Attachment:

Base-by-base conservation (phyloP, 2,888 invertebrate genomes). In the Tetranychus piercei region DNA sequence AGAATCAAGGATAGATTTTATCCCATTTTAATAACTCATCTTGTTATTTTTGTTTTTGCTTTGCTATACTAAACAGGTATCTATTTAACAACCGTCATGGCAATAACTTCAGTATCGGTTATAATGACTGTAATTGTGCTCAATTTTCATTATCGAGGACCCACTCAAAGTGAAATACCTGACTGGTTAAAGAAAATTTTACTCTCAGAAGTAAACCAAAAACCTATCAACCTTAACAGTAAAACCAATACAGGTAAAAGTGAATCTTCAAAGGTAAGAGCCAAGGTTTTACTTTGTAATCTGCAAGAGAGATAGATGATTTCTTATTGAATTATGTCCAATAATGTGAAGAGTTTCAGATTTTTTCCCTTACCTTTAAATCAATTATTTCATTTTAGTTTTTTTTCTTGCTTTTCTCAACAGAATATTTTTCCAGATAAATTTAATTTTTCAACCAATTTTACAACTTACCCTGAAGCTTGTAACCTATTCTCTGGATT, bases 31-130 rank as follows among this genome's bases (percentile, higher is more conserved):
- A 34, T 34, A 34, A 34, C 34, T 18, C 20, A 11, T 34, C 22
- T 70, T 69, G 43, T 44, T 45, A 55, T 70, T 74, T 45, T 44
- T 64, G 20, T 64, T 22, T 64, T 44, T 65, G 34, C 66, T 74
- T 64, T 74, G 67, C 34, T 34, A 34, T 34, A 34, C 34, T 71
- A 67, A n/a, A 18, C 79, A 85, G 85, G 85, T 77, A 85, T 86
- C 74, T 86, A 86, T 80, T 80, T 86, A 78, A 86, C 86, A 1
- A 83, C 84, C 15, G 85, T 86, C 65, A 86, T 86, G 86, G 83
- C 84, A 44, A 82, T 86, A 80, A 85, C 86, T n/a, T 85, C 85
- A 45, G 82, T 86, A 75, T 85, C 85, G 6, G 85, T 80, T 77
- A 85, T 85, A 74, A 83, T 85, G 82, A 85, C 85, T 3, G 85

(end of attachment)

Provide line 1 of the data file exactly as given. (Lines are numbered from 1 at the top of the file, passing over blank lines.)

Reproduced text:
Base-by-base conservation (phyloP, 2,888 invertebrate genomes). In the Tetranychus piercei region DNA sequence AGAATCAAGGATAGATTTTATCCCATTTTAATAACTCATCTTGTTATTTTTGTTTTTGCTTTGCTATACTAAACAGGTATCTATTTAACAACCGTCATGGCAATAACTTCAGTATCGGTTATAATGACTGTAATTGTGCTCAATTTTCATTATCGAGGACCCACTCAAAGTGAAATACCTGACTGGTTAAAGAAAATTTTACTCTCAGAAGTAAACCAAAAACCTATCAACCTTAACAGTAAAACCAATACAGGTAAAAGTGAATCTTCAAAGGTAAGAGCCAAGGTTTTACTTTGTAATCTGCAAGAGAGATAGATGATTTCTTATTGAATTATGTCCAATAATGTGAAGAGTTTCAGATTTTTTCCCTTACCTTTAAATCAATTATTTCATTTTAGTTTTTTTTCTTGCTTTTCTCAACAGAATATTTTTCCAGATAAATTTAATTTTTCAACCAATTTTACAACTTACCCTGAAGCTTGTAACCTATTCTCTGGATT, bases 31-130 rank as follows among this genome's bases (percentile, higher is more conserved):